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YELLOW: Be critical, these sources generally follow professional ethical standards but will vary on the partisan continuum.
- Who is the author (individual, organization)?
- What are the author's qualifications (occupation, years of experience, position, education, other)?
- What is the author's institutional affiliation, if any? (educational institution, nonprofit organization, company, other)?
- Is contact information given so that you can contact the author for clarification or more information?
- Is there an About Us section?
- What is the purpose of the content?
- Does the content appear to be well-researched?
- Are there editors and fact checkers? Did the item go through a peer-review or refereed process?
- Are there references to sources of information supporting any statements made or viewpoints held?
- Are the facts documented so that you can verify the content in another source?
- Does the item include grammatical, spelling, or typographical errors?
- If Websites are suggested or linked to, are they quality sites?
- When was the item written or published?
- Is it important that the info you need be right up to date?
- If a Website,
- When was the site created?
- When was the content last updated?
- Is it current enough for your needs?
- Are there any "dead" links?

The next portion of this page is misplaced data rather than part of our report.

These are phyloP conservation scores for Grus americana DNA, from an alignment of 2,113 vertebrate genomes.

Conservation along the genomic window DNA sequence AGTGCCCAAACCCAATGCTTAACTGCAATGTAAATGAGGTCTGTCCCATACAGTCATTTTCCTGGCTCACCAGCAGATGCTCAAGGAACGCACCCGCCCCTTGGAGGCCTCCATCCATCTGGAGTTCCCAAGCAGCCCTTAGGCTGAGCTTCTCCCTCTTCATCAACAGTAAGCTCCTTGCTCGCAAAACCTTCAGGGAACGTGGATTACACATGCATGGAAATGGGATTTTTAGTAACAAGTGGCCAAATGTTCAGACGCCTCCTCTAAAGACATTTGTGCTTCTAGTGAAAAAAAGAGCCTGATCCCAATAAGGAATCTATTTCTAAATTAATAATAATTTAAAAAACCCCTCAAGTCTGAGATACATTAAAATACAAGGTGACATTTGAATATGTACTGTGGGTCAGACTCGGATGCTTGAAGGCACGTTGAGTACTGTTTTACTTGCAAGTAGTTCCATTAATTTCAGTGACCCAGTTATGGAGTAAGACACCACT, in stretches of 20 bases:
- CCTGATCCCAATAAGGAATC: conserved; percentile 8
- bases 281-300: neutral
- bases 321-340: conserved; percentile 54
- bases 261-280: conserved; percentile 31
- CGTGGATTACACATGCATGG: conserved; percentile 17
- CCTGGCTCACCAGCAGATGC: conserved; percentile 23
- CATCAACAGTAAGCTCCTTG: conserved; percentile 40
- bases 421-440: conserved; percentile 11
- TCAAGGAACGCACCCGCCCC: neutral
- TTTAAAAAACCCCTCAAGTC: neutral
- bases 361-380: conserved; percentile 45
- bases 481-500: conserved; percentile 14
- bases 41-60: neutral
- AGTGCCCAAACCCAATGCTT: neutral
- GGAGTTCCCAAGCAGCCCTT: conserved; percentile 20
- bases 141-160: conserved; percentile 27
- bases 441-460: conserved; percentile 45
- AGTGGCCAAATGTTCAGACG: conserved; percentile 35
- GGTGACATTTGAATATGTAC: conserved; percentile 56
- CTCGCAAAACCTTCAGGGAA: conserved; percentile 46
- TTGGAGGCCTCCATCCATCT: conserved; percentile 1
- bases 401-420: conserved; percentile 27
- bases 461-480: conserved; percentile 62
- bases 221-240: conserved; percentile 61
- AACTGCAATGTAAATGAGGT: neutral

ASK YOURSELF: WHO, WHAT, WHEN, WHERE WHY?
The 5Ws help you to evaluate the information that you find. Different criteria will be more or less useful depending on your need.
- Where is the content from?
- How reputable is the publisher?
- Does the publisher take responsibility for the content?
- Is the item published as a peer-reviewed/refereed journal, scholarly journal, magazine, or news source?
Check Ulrichsweb if you're not sure.
- If a Website,
- Where is it published? What is the domain? Learn more about Internet Domains.
- .com = a commercial site
- .gov = a U.S. government site
- .org = nonprofit organization site
- .edu = an educational site
- Will it be there tomorrow? Is it a stable site that will continue to exist?
Why? Purpose & Objectivity
- Why does the source exist?
- Is there a statement of mission, purpose, target audience?
- Does it provide many opinions? Is it balanced?
- Does it contain mostly opinions or facts?
- Is there bias in the information and opinions presented?
- Is it selling? Promoting? Ranting? Sponsoring?
- Does the source represent the agenda of a political, religious, or social group or institution?
- If there is advertising, is it clearly differentiated from the informational content?
How? Determining What's What
- It's ok to doubt. Skepticism should be the rule of thumb when searching the Web.
- Double-check the facts and sources. Find the information in another source.
- Find other web pages that link to or cite this page.
If other pages link to a Website, then they recommend that site for one reason or another. Why do they recommend it? They could be fans or detractors of the site.
- Do a link: search in Google to find Web pages that link to a certain URL. If you find no links, try a shorter portion of the url, stopping after each /.
For example: link:pjmedia.com/
- Look for more info about and by the author.
- "Googling someone" can be revealing, but be sure to consider the source. If the viewpoint is radical or controversial, expect to find detractors.
- Search Worldcat to see if libraries around the world hold books written by the author.
- Search UW Libraries Article & Research Databases and Google Scholar to see if the author has published scholarly journal articles about the topic.